I had been standing near the garden outside my home on Kingfisher Farm when this occurred.  The forest in question ran along the 5 acres of our eastern border.  Most of the trees were alders – weeds of the tree world, but also home to squirrels, raccoons, and countless birds including a pair of Barred owls that called regularly to us from across the fence.

Three different envoys of farmmates pleaded with our new neighbour to leave a few trees standing – the cherry that draped over the fence onto our land, but especially the towering cedars on the slope toward the pond. But our case was made in vain -- every tree came down. In as sense our pleading was hypocritical -- our own gardens and pastures were once a tangle of Firs and ferns and our houses are built of wood. And so we pause and lament, recognizing both our own culpability in creation’s destruction as well as the potency of our technology which can destroy in a few days what had flourished for centuries. And we recommit ourselves to know our place, to steward it well, and live in peace.

A Whale's Last Song

credit:  Darryl Dyck, The Canadian Press

A juvenile humpback whale washed up onto the beach a couple kilometres from our house this morning. By the time my girls and I arrived a few hours later the beach was swarming with a crowd of the curious. Yellow police tape circled the 10-metre long whale, making it look like a crime scene, which I suppose it was -- the fishing net tangled at the whale’s fluke clearly indicated foul play. The Vancouver Aquarium folks were on hand as were the Department of Fisheries and Oceans Canada. It was a strange atmosphere of mourning and festivity. I heard one man say to his son, “Isn’t this exciting?” I think he meant being so close to a whale.

There are only about 2,000 humpbacks that travel up and down the B.C. coast. They don’t often come near shore. They do sing, however -- haunting songs. And they’re intelligent. I thought of a story related by a marine biologist about another species of whale -- Orcas. Each of the three Orca pods that live in the Northwest’s Puget Sound sing in their own distinct dialect. When one pod failed to return one particular spring the other two pods went out to sea, singing the third pod’s song in an attempt to woo it back to their common summer waters.

And I thought of my grandparents’ neighbours on Orcas Island who once ate a Robin that had smashed into their windshield. Not wanting its death to have been in vain they collected it off the road, brought it home and cooked it for lunch. I remembered how our financial advisor trapped, killed and made stew of a squirrel who had taken up residence in his garage. He encouraged his kids to eat the stew as a living case study of “waste not, want not” (you got to love such conservatism in a financial advisor).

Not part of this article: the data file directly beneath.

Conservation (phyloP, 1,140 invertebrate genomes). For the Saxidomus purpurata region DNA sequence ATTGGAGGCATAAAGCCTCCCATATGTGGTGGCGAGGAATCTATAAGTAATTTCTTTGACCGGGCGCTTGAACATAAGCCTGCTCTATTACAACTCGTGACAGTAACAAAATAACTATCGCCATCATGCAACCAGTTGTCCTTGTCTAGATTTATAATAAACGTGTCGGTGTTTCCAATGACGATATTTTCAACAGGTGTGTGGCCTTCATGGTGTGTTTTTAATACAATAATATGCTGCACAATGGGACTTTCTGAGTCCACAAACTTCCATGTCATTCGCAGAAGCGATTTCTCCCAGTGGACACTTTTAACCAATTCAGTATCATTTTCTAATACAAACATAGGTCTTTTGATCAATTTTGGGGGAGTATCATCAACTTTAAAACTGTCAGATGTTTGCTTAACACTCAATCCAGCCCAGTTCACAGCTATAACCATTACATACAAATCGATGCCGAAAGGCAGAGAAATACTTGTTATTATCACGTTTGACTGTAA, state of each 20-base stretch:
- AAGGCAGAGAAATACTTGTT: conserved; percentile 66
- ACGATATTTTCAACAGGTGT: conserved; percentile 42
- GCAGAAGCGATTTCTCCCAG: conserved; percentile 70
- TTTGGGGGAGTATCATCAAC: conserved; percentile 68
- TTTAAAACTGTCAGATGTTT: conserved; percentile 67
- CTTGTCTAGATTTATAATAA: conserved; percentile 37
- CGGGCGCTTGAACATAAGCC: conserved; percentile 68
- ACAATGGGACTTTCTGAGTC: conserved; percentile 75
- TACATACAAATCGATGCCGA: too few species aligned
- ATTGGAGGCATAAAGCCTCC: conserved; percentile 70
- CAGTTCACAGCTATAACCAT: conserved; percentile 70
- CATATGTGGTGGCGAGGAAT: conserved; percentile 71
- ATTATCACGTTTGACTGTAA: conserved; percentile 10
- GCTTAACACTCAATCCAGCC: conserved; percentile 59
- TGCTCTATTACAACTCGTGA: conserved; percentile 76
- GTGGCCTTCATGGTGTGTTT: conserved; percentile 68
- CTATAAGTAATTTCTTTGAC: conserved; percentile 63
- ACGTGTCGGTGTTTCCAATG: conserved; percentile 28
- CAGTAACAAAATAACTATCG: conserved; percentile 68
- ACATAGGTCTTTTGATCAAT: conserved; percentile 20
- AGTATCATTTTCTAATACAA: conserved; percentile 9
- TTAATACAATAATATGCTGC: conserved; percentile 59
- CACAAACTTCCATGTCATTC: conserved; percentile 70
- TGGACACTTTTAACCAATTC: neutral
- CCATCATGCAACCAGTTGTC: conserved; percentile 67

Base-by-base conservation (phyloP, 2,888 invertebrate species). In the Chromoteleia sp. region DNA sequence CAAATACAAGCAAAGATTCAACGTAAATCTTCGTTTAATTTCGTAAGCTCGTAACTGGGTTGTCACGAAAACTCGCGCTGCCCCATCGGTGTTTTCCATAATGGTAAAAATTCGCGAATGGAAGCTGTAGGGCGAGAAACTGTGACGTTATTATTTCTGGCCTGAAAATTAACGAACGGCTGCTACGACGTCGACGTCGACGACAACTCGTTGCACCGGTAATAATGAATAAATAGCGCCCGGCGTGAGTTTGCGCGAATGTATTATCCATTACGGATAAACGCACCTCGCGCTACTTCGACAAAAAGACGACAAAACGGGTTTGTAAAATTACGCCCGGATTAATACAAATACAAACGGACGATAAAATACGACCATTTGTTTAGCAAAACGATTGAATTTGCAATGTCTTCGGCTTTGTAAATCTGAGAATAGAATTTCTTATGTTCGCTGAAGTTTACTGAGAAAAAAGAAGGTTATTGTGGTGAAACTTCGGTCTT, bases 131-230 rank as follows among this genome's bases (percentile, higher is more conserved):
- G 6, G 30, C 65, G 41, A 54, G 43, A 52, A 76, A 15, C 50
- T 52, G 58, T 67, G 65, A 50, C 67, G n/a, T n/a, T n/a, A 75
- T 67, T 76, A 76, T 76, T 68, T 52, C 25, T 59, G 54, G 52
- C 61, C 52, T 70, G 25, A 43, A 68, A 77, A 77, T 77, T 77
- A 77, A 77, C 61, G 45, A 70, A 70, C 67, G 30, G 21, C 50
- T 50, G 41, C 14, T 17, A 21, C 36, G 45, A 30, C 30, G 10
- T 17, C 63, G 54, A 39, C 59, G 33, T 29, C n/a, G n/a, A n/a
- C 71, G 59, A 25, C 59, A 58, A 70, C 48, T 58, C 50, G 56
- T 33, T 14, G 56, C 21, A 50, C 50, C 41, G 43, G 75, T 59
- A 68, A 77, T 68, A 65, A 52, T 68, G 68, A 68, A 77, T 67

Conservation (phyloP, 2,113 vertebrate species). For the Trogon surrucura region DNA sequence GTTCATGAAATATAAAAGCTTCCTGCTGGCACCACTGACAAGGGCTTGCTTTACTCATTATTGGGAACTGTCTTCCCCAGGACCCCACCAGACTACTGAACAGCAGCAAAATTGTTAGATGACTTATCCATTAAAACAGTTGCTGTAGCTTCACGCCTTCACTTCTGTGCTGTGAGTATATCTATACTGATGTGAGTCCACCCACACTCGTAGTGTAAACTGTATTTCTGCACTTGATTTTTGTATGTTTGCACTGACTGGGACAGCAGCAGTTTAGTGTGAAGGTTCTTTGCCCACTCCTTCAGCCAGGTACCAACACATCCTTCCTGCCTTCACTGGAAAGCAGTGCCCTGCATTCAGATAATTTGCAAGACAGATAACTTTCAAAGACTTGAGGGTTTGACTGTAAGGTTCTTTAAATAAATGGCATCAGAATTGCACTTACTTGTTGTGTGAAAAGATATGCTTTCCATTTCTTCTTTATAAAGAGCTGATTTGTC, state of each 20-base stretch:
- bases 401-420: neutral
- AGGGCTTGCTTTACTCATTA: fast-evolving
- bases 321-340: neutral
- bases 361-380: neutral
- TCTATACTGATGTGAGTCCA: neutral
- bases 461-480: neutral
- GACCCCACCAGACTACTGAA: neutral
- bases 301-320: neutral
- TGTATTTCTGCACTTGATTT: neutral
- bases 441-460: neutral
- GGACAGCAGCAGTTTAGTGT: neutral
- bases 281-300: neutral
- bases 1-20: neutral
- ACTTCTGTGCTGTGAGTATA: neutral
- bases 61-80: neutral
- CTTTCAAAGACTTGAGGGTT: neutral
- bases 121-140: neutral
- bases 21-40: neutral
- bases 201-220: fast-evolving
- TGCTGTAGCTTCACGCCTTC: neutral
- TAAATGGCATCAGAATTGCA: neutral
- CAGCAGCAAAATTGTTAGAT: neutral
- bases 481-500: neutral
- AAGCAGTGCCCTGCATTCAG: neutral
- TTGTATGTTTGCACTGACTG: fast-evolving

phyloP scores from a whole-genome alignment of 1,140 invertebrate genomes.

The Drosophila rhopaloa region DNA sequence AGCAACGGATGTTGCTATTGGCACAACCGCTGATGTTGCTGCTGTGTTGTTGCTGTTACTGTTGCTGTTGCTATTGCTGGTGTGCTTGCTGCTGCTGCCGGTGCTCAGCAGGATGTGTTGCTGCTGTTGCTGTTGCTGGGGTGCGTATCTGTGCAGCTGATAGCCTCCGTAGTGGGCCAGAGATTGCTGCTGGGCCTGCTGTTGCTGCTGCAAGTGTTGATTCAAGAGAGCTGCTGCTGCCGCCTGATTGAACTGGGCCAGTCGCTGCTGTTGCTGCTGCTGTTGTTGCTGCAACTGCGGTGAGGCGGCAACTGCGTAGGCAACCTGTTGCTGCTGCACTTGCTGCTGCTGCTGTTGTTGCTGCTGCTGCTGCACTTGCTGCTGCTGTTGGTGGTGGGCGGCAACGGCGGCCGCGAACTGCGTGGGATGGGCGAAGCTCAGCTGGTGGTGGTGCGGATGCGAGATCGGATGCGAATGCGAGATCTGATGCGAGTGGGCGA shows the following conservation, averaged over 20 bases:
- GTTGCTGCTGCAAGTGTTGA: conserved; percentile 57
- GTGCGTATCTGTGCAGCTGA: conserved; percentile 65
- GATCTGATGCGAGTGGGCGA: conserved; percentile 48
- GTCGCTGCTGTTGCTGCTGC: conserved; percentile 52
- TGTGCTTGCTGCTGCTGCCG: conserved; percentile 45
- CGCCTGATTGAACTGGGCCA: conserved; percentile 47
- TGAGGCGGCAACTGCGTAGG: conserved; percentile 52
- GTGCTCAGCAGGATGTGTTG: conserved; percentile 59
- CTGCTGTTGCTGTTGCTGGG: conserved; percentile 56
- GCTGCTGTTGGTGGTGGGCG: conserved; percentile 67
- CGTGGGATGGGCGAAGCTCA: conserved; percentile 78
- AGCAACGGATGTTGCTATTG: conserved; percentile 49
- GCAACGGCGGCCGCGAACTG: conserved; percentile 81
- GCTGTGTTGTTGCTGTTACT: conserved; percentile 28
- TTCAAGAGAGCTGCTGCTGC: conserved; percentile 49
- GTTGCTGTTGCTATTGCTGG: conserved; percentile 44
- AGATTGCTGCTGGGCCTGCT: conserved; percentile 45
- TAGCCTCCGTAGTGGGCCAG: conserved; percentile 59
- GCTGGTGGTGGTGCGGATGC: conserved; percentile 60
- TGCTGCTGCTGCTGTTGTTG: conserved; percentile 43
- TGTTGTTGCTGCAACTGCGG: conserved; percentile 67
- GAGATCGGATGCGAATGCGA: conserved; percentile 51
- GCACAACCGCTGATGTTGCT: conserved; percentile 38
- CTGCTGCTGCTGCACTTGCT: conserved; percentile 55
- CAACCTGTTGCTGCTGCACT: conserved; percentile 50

But how could we redeem this whale’s death? We couldn’t eat it. We couldn’t use its blubber for oil. We could, however, lament. Before the crime scene tape went up some thoughtful souls placed flowers on its head. And just before we arrived three elders from the Semiamhoo First Nation beat drums and sang songs, honouring a rare and singing whale.
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Poverty and Conservation -- Making the Connection

Students in Ghana planting trees with A Rocha's Climate Stewards project

If ecology is the study of connections, then the ecologists should be the first to rally against the injustices of environmental degradation and the subsequent human suffering that accompanies it. The reason why many don’t, as Peter Harris points out, is that we live in a time of complete disconnection. He writes, “products conceal their origins, academic disciplines operate in expert solitude, social relationships fragment.” But the poor do not have the luxury of disconnection from their environment. There are no presto logs to burn when their forests are decimated, no stashes of bottled water when the spring runs dry, no fertile fields around the bend when their crops sizzle during a prolonged drought. Stella Simiyu, a native Kenyan and a Senior Research Scientist in plant conservation at the National Museums of Kenya, writes this about the predicament of the poor.